Job Title:Lead artist, instructor and educator, Nina Haggerty Centre for the Arts
Why She’s a Top 40: For creating award-winning art and teaching her talent to Edmontonians to ensure a legacy of imagination lives on in the community
As a perennially high-achieving student, Stephanie Jonsson had her choice of potential career paths. But right from her toddler days, she has felt a deep-seated need to create art. And since finishing an award- and scholarship-laden BFA here in her hometown, she has assembled an enviable list of exhibitions, grants and positive media attention – most recently for her “suggestive, ambiguous, surreal, underwater-ish” work in ceramics and fibre.
While others with budding careers might focus solely on their own output, Jonsson reaches out by teaching art to groups of all ages at the Art Gallery of Alberta and to developmentally disabled adults at the Nina Haggerty Centre.
“It doesn’t matter which age or ability or level they’re at, I feel like I’m learning something from them, they’re learning something from me, and that exchange is very valuable,” says Jonsson, who recently completed a two-month creative residency at the Banff Centre. “I don’t really think of myself as a romantic artist who stays in their studio all the time. I like to interact with people, and I think it really feeds into the energy that I have towards my work.”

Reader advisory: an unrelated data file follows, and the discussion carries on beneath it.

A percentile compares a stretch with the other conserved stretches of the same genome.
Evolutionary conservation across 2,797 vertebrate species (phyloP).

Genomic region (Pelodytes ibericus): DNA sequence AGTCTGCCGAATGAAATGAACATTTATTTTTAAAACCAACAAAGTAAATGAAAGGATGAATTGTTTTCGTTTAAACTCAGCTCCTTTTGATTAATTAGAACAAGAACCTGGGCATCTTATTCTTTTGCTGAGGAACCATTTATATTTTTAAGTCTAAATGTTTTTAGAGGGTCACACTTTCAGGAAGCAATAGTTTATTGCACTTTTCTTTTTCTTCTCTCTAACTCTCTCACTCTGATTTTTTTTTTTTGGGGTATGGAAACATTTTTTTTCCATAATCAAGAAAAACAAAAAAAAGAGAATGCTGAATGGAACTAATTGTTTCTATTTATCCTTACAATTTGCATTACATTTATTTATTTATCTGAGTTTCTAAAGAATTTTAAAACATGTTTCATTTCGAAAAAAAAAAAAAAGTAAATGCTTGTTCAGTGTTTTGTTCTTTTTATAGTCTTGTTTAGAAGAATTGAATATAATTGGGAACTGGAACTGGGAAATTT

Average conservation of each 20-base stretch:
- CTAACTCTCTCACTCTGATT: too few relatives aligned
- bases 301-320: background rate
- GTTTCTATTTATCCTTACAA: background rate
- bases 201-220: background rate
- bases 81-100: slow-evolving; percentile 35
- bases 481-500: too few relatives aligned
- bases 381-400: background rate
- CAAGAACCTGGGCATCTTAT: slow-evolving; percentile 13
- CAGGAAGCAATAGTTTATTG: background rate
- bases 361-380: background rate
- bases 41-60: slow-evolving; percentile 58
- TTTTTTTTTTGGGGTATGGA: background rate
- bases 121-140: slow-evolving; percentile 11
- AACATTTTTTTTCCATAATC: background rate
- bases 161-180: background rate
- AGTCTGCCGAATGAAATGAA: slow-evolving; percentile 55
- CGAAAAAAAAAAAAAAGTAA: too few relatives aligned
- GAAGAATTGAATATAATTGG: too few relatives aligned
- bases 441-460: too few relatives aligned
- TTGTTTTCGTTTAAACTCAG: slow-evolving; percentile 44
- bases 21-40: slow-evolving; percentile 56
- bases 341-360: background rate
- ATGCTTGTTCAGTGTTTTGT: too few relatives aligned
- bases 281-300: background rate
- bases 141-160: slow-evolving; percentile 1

Choosing an artist’s life can be a ticket to poverty and struggle, and Jonsson acknowledges some ups and downs and uncertainty on the path. “You keep getting rejected for shows and it becomes a little disheartening. Like, right now, I keep getting rejected from graduate school,” she says, with an optimistic laugh.
But her determination is unwavering. She continues to be active in the community and in “applying and applying and applying” for grants, shows and residencies. Unsurprising to anyone but Jonsson, she has garnered several of those opportunities she repeatedly strives for.
Jonsson’s next step is to pursue a master’s degree in ceramics. She’ll have to leave town to do it, as there is no program available in Edmonton. But don’t be surprised if she comes home again. “I’d like to teach at the post-secondary level because it’s something I really get so much out of,” she says. “Right now, I feel there’s a good amount of artists in Edmonton, and that they’re being supported. [But] we could always have more.”